Names or terms referring to either a class of genes, DNA, proteins, RNAs and their splice variants, gene products, arbitrary transcripts or similar are considered to be equivalent within the context of the GENIA relation annotations. These classes are called genes/gene products (GGPs). For example, CD19, CD19 protein and CD19 gene may be considered to be equivalent and represent a single GGP.
We define a class G
based on a class C, which is assumed to be a subclass of DNA, and entities derived from C through chains of transcription and translation relations between individuals. The classes Protein, DNA and RNA are those used in the GENIA term ontology.
Such a formalization has the benefit of connecting the different kinds of GGPs through formal relations that can be exploited by an automated reasoner.
For example, the name “CD19 protein” refers to a class of proteins, and instances of this class stand in a translated-from relation to instances of a class of RNA which may be referred to as “CD19 RNA”. Instances of this class of RNA stand in a transcribed-from relation to instances of a class of DNA which may be referred to as “CD19 gene”. Thus, according to our definition, all three classes are subclasses of the GGP class G
The class-subclass relation is used to annotate the relation between terms or names in the GENIA corpus where one term refers to a more general class than the other term. For example, this relation holds between the names “CD19 human” (denoting the class CD19 human) and “CD19” (denoting a class that is indistinguishable from the class CD19 (GGP)). We base the definition of the class-subclass relation upon the ontological is-a relation : the classes C and D stand in the is-a relation, if and only if, every instance of C is also an instance of D.
For example, the referent of the name “human CD19 gene” (the class CD19 human gene) stands in the is-a relation to the referent of the name “CD19” (the GGP class CD19 (GGP)), because all instances of CD19 human gene are also instances of CD19 (GGP).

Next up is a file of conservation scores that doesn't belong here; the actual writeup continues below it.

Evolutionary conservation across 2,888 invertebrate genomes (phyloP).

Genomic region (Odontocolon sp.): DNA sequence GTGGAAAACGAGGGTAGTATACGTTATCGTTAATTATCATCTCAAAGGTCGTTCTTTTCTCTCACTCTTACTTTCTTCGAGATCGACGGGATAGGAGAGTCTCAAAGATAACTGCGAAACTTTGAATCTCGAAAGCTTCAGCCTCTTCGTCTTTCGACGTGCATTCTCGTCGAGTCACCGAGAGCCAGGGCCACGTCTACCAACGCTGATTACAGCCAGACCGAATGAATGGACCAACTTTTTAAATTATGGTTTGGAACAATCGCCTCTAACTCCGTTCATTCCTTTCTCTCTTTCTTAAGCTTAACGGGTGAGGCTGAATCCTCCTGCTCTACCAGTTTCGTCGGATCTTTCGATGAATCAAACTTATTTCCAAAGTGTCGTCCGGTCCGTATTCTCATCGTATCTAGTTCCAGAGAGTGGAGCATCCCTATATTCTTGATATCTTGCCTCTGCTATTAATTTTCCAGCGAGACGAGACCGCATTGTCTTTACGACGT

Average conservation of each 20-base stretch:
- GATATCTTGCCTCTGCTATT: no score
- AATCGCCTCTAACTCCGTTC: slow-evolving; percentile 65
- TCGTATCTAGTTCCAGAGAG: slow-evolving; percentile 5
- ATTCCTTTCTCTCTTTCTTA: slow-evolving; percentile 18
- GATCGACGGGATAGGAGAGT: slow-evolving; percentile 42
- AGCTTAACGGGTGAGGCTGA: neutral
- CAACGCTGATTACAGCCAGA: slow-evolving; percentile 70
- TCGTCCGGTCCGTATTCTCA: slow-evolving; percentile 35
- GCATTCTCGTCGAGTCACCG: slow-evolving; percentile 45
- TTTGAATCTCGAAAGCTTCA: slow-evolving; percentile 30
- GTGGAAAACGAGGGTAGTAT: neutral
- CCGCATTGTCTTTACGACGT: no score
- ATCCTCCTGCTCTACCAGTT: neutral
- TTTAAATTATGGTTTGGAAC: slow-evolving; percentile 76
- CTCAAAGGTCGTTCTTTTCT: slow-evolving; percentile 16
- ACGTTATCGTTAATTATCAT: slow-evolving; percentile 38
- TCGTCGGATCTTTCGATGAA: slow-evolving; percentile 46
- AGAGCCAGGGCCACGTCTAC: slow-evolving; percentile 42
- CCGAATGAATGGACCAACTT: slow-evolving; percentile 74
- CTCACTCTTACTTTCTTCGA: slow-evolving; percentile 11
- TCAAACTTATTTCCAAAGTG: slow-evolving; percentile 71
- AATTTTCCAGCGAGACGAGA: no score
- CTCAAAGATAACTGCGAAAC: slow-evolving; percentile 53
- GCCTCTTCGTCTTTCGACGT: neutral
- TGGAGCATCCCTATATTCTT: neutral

The largest group of relations in the relationship annotations of the GENIA corpus refers to mereological relations, i.e., relations between parts and their wholes. Three kinds of parthood relations are distinguished within GENIA:
relations between a whole and its components, for example between the classes CD19 promoter and CD19,
relations between a collection and its members, as between Hox gene family and HOXA1,
the relation between an entity and the location at which this entity exists, such as CD19 which is located at CD19 locus.
Substantial work has already been undertaken with regard to mereological relations and their representation in OWL and biomedical ontologies [20, 23, 24]. In particular, the relation CC-part-of, as a relation between classes (we generally prefix relations between two classes with CC-, and relations that hold between two individuals with II-.), must be defined in terms of another relation II-part-of which is a relation between individuals [20, 25]. For example, CC-part-of can be defined as C ⊑ ∃II-part-of.D and CC-has-part as C ⊑ ∃II-has-part.D. Although these definitions are valid for many of the parthood relations asserted between classes in biological ontologies, they are inadequate schemata for parthood relations which have a GGP class as argument, because the GGP class is “too general”.